Texas Man Sentenced to 15 Years for Targeting Gay Men for Home Invasions Via Grindr

Photo: Getty Images
Photo: Getty Images

One of four accused criminals who posed as gay men on Grindr to set up home invasions was sentenced this week to 15 years on hate crime and other charges including kidnapping, carjacking, and use of firearms in the commission of a crime, the Tyler Morning Telegraph reported.


21-year-old Frisco, Texas man Nigel Garrett pleaded guilty and is the first to be sentenced from the group. Anthony Shelton, Chancler Encalade Jr., and Cameron Ocion Ajiduah are all awaiting sentencing after admitting their roles in the incident:

When Garrett and the other men entered the victim’s home, they tied the man up with tape, beat him up and made derogatory statements to the victim for being gay. The armed men also stole the victim’s property and his car during the home invasion.

The indictment also said the defendants posed as gay men on Grindr and conspired to assault the victims during four home invasions between Jan. 17, 2017 and Feb. 7 in Plano, Frisco and Aubrey. The indictment said the men committed the crimes because of the victims’ sexual orientation.

According to CNN, the remaining members of the group could face up to a $250,000 fine and life in prison.

The use of dating apps to target people for crime is nothing new—sexual assault is the primary concern, though online dating can potentially expose users to malicious parties of all kinds. The problem is, as Quartz noted earlier this year, while the risk may be relatively low and apps like Tinder and Grindr may be no more dangerous than other ways of dating, there’s virtually no statistics or research to quantify how safe it is. Research has also shown the apps in question are often not particularly secure and riddled with potential exploits that could reveal personal information.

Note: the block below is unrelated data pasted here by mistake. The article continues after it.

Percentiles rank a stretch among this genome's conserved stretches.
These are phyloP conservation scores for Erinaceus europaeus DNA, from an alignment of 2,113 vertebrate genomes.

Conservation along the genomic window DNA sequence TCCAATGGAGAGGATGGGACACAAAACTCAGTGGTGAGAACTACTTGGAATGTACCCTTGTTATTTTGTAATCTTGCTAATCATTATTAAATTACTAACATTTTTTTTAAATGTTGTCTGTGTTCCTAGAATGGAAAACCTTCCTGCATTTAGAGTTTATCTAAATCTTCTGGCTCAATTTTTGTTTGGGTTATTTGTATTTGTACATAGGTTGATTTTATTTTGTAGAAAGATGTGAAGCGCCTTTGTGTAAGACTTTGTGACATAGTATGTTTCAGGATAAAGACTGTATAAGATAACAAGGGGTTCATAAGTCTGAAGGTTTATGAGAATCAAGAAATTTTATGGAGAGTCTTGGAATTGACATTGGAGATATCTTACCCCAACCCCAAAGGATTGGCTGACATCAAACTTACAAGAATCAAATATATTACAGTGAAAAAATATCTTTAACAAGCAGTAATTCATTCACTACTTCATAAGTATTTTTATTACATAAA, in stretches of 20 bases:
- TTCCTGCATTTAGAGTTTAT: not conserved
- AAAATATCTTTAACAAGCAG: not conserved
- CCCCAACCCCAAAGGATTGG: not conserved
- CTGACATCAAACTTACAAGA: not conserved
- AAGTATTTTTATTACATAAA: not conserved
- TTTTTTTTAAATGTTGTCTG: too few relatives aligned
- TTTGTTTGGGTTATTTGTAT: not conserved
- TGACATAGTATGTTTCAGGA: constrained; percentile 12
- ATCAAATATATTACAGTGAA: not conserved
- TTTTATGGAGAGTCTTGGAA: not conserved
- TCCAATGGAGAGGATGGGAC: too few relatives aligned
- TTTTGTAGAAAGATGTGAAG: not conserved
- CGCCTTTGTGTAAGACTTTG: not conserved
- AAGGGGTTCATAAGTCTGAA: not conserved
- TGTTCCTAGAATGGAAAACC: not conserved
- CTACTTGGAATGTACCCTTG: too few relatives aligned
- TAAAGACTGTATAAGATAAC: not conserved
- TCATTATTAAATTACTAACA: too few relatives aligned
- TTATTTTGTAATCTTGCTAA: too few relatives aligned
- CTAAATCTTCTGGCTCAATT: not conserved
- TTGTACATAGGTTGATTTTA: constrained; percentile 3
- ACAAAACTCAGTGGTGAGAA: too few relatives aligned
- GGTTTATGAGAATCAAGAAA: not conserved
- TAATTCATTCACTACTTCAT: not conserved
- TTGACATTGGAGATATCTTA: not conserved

As TechCrunch noted, an app like Grindr can be used to easily obtain the location and details of a potential victim, though they also leave behind trails of evidence. In this case, the trail of digital evidence left no doubt as to whether the attacks were hate crimes.

“The Department of Justice has made prosecution of violent crime a priority,” Acting U.S. Attorney Brit Featherston said in a statement, per the Telegraph. “The Eastern District of Texas, in prosecuting this case and others like it, intends to demonstrate that this priority is something more than just a slogan.”


[Tyler Morning Telegraph/TechCrunch]

"... An upperclassman who had been researching terrorist groups online." - Washington Post



What if they had used a dating app to target single women? Should they get any less of a sentence? What if they called them bad names while they were robbing them? Does that justify more charges?

Obviously, these are rhetorical questions. I think hate crime laws are silly and unneeded. The crimes committed deserve the fullest sentences possible. Calling someone bad names is the least of what they did.